Damage Awards in Perspective: Behind the Headline-Grabbing Awards in Exxon Valdez and Engle
Cornell University - Law School
Wake Forest Law Review, Winter 2001
This article suggests that increases in awards in one area of law should not be evaluated in isolation from all other areas of law. Comparing the time trend in awards in federal torts and products liability cases with the trend in federal contracts cases yields a useful perspective on increases in damages awards in torts and products liability cases. For example, the finding that contract awards have risen faster than tort awards has important implications for the source of torts awards increases.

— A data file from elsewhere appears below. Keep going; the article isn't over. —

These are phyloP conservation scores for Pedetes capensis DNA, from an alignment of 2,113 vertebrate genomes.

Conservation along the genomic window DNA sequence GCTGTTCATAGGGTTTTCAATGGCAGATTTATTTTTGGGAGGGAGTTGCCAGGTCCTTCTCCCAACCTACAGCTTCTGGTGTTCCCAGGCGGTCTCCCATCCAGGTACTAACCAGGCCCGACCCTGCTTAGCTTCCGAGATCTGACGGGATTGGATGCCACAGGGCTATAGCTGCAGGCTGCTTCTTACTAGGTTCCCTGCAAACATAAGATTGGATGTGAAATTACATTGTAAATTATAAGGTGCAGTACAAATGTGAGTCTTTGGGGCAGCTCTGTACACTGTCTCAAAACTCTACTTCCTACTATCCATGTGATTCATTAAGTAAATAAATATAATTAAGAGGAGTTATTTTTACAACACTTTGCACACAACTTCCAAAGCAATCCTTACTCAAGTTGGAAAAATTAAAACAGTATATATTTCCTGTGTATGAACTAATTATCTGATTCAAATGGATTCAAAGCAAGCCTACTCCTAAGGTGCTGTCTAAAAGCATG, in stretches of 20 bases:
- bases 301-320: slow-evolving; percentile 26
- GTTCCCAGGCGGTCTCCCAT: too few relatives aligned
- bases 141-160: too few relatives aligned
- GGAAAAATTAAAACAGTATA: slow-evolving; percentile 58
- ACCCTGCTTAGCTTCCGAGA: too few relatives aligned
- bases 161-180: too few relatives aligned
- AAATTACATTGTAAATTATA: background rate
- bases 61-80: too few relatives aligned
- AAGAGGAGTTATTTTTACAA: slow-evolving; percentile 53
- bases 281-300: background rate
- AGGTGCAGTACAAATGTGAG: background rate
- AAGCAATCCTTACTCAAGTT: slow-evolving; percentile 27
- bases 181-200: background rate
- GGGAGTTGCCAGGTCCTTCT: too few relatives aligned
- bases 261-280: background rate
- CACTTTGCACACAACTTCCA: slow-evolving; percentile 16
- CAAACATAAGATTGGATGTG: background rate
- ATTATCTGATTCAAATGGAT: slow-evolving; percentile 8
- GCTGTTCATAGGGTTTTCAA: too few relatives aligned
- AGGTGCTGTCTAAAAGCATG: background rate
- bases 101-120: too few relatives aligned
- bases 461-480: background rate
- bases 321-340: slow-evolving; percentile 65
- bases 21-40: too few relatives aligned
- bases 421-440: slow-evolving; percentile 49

The article then tries to put two headline-grabbing punitive awards in perspective. By showing the relation between the Exxon Valdez punitive award and the mass of punitive awards, it suggests that the Exxon award, though headline-grabbing because of its size, fits in the larger, sober mass of awards. The article suggests that the Ninth Circuit's opinion in Exxon Valdez incorrectly quantified the harm against which the punitive award should be measured. The largest punitive award, that against the tobacco industry in Engle, can best be understood against the background of the tobacco industry's national settlement of actions brought by the state attorneys general.
Keywords: punitive damages, juries, torts, tobacco
JEL Classification: K13, K41, K42Accepted Paper Series
Date posted: January 15, 2002
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